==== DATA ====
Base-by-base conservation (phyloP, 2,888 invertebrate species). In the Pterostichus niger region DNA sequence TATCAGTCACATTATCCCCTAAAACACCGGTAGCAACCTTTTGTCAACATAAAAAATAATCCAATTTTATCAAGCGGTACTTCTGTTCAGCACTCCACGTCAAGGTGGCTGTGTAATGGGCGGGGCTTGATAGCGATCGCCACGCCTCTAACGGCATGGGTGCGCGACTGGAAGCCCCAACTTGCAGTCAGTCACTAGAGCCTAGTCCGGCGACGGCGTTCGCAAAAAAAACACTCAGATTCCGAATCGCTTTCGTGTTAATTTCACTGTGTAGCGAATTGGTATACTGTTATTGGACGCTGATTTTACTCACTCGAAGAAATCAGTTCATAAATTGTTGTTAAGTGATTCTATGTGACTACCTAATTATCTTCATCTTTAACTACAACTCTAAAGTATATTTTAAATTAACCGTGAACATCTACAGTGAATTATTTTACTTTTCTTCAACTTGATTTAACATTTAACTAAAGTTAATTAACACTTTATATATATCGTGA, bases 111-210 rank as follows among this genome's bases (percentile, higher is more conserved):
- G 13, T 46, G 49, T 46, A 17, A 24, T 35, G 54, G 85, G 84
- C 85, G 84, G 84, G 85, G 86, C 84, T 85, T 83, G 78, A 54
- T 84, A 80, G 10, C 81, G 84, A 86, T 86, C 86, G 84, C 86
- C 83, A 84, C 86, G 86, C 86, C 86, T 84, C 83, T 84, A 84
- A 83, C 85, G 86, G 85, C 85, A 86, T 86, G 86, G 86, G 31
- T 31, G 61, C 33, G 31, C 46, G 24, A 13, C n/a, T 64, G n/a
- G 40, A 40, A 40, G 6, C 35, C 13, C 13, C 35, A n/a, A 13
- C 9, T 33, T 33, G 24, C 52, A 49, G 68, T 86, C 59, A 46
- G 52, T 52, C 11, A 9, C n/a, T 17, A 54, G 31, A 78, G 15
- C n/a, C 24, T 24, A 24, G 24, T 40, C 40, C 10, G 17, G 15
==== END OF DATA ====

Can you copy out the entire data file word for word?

Base-by-base conservation (phyloP, 2,888 invertebrate species). In the Pterostichus niger region DNA sequence TATCAGTCACATTATCCCCTAAAACACCGGTAGCAACCTTTTGTCAACATAAAAAATAATCCAATTTTATCAAGCGGTACTTCTGTTCAGCACTCCACGTCAAGGTGGCTGTGTAATGGGCGGGGCTTGATAGCGATCGCCACGCCTCTAACGGCATGGGTGCGCGACTGGAAGCCCCAACTTGCAGTCAGTCACTAGAGCCTAGTCCGGCGACGGCGTTCGCAAAAAAAACACTCAGATTCCGAATCGCTTTCGTGTTAATTTCACTGTGTAGCGAATTGGTATACTGTTATTGGACGCTGATTTTACTCACTCGAAGAAATCAGTTCATAAATTGTTGTTAAGTGATTCTATGTGACTACCTAATTATCTTCATCTTTAACTACAACTCTAAAGTATATTTTAAATTAACCGTGAACATCTACAGTGAATTATTTTACTTTTCTTCAACTTGATTTAACATTTAACTAAAGTTAATTAACACTTTATATATATCGTGA, bases 111-210 rank as follows among this genome's bases (percentile, higher is more conserved):
- G 13, T 46, G 49, T 46, A 17, A 24, T 35, G 54, G 85, G 84
- C 85, G 84, G 84, G 85, G 86, C 84, T 85, T 83, G 78, A 54
- T 84, A 80, G 10, C 81, G 84, A 86, T 86, C 86, G 84, C 86
- C 83, A 84, C 86, G 86, C 86, C 86, T 84, C 83, T 84, A 84
- A 83, C 85, G 86, G 85, C 85, A 86, T 86, G 86, G 86, G 31
- T 31, G 61, C 33, G 31, C 46, G 24, A 13, C n/a, T 64, G n/a
- G 40, A 40, A 40, G 6, C 35, C 13, C 13, C 35, A n/a, A 13
- C 9, T 33, T 33, G 24, C 52, A 49, G 68, T 86, C 59, A 46
- G 52, T 52, C 11, A 9, C n/a, T 17, A 54, G 31, A 78, G 15
- C n/a, C 24, T 24, A 24, G 24, T 40, C 40, C 10, G 17, G 15